LANSING — Gov. Rick Snyder’s budget proposals for the next fiscal year that steer funding to expand Medicaid and that upgrade the state’s aging road system are sure to generate the most debate among lawmakers.
The governor wants to generate $1.2 billion over a decade by increasing the state gas tax from 19 cents to 33 cents per gallon, and from 15 cents to 33 cents for diesel fuel, and raise registration fees by an average of $120 annually per vehicle.
In his budget proposal, Gov. Snyder argues that not increasing funding for transportation will only cost far more in the long run. While 83 percent of the state’s trunklines are considered in good or fair condition, that percentage is projected to decline to 49 percent within five years and 39 percent within a decade, pushing the cost to fix the roads to a “staggering” $25 billion.
“The time for investment in our transportation network has never been more critical,” states the governor’s Feb. 7 budget proposal. “The costs of continued inaction are significant. … From a fiscal perspective, it is far more cost-effective to repair a road or bridge now than to pay for a much more costly reconstruction in the future.”
Meanwhile, the expansion of Medicaid, if approved by the GOP-controlled Legislature, would immediately make an estimated 320,000 Michiganders eligible for Medicaid, and would open the program to more than 470,000 people by 2021. In proposing the expansion, Gov. Snyder argued it would reduce Michigan’s uninsured population by 46 percent and reduce the uncompensated costs for hospitals to care for people who are uninsured.
Bringing more people into Medicaid and enabling them better access to primary care could alleviate the number of patients who go to emergency rooms when they have a health problem. People eligible for coverage under the expansion could enroll in one of the 13 Medicaid HMOs in the state, Gov. Snyder said.
“This unique opportunity to provide health care to Michigan’s low-income population will improve the quality of care and health outcomes for the most vulnerable,” the budget proposal states.
The Michigan Health and Hospital Association estimates uncompensated care — a combination of bad debt and charity — cost Michigan hospitals $882 million for the 2011 fiscal year. The organization supports expanding Medicaid, as do some other business organizations, including the Small Business Association of Michigan and Michigan State Medical Society.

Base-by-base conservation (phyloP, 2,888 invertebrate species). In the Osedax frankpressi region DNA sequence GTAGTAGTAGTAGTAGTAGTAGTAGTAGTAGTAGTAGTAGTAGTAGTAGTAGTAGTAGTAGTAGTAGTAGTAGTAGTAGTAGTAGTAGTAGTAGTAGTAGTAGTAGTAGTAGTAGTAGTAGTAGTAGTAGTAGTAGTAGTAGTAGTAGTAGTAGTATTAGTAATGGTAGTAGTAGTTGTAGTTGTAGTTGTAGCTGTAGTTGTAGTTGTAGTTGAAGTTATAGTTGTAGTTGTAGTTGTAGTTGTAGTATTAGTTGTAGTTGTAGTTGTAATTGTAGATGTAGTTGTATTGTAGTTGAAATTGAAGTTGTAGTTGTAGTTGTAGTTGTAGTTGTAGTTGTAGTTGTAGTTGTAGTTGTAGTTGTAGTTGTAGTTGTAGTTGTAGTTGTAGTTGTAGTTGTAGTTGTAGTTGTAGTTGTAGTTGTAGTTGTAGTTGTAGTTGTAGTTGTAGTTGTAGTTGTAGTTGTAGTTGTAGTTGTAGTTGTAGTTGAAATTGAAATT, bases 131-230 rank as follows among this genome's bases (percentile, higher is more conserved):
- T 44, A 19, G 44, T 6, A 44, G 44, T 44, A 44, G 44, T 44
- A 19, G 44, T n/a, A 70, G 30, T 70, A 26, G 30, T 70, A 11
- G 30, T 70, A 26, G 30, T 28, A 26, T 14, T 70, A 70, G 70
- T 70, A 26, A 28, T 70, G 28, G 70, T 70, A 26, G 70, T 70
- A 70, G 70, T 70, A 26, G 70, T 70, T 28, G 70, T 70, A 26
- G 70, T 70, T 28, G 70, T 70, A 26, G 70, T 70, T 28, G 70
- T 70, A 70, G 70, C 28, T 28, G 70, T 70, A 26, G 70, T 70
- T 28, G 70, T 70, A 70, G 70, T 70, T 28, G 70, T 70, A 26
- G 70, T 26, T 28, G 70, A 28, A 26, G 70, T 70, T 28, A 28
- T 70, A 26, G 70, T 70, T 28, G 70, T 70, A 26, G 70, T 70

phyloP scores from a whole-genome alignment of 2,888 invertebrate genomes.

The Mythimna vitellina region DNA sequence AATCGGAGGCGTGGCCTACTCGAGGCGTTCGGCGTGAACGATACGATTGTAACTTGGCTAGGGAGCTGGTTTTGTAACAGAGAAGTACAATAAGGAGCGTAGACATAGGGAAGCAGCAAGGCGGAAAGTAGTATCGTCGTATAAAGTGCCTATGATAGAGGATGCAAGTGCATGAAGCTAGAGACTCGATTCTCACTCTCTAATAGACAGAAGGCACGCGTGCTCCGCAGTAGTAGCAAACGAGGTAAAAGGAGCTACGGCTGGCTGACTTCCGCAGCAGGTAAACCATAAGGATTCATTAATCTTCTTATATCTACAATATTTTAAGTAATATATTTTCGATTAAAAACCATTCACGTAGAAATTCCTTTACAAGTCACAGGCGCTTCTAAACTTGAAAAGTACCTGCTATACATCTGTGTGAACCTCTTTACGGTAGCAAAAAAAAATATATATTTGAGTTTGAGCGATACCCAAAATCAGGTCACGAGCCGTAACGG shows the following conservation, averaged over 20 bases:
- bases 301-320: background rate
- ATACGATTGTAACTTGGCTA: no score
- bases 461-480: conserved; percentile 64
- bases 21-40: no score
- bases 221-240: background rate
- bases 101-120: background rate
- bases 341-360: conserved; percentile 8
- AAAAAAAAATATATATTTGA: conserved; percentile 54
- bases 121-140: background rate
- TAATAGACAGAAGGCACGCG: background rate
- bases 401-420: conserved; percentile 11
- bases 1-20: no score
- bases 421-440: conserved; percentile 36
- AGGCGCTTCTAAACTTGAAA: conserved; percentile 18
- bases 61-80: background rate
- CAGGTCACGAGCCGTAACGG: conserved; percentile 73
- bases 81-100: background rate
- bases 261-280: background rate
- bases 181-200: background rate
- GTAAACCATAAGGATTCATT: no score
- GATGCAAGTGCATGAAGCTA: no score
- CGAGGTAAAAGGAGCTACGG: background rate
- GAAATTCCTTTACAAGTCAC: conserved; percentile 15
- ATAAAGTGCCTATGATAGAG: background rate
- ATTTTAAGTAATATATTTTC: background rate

But not all business groups were on board with the governor’s proposals. In a statement, the Michigan chapter of the National Federation of Independent Business (NFIB) said it may have to “agree to disagree” on the Medicaid expansion and infrastructure portions of the budget proposal. The organization has not yet issued a formal position on the Medicaid expansion and plans to survey its members, but “in other states where NFIB has polled members on the issue they have not been supportive of the concept,” the organization said in a statement.
In the state House, Speaker Jase Bolger, R-Marshall, is unconvinced for now on increasing gas taxes and fees for roads and expanding Medicaid, although he is open to working with the governor on both if “we are doing everything we can to protect taxpayers while finding solutions.”
Bolger “remains cautious and concerned on behalf of taxpayers about the expansion of Medicaid,” spokesman Ari Adler said in an email.
“The federal government has a history of working with states to start long-term programs while providing only short-term funding, and then sticking state taxpayers with the future financial liability that program creates,” Adler said. “House Republicans aren’t raising questions as a way to object, we simply want to make sure we have the answers we need before making any decisions.”
Under the federal Affordable Care Act, the federal government would cover 100 percent of the costs for the first two years and then 90 percent afterward.
On road funding, Bolger wants to hear more on the governor’s plan and is willing to work on a solution, although “taxpayers are the last place we should turn to for money and, if we do, it should only be done after we have explored every possible avenue to use existing funding sources as efficiently and effectively as possible,” Adler said.
“One concern Speaker Bolger has is people immediately jumping to an answer when all of the questions have yet to be asked,” he said.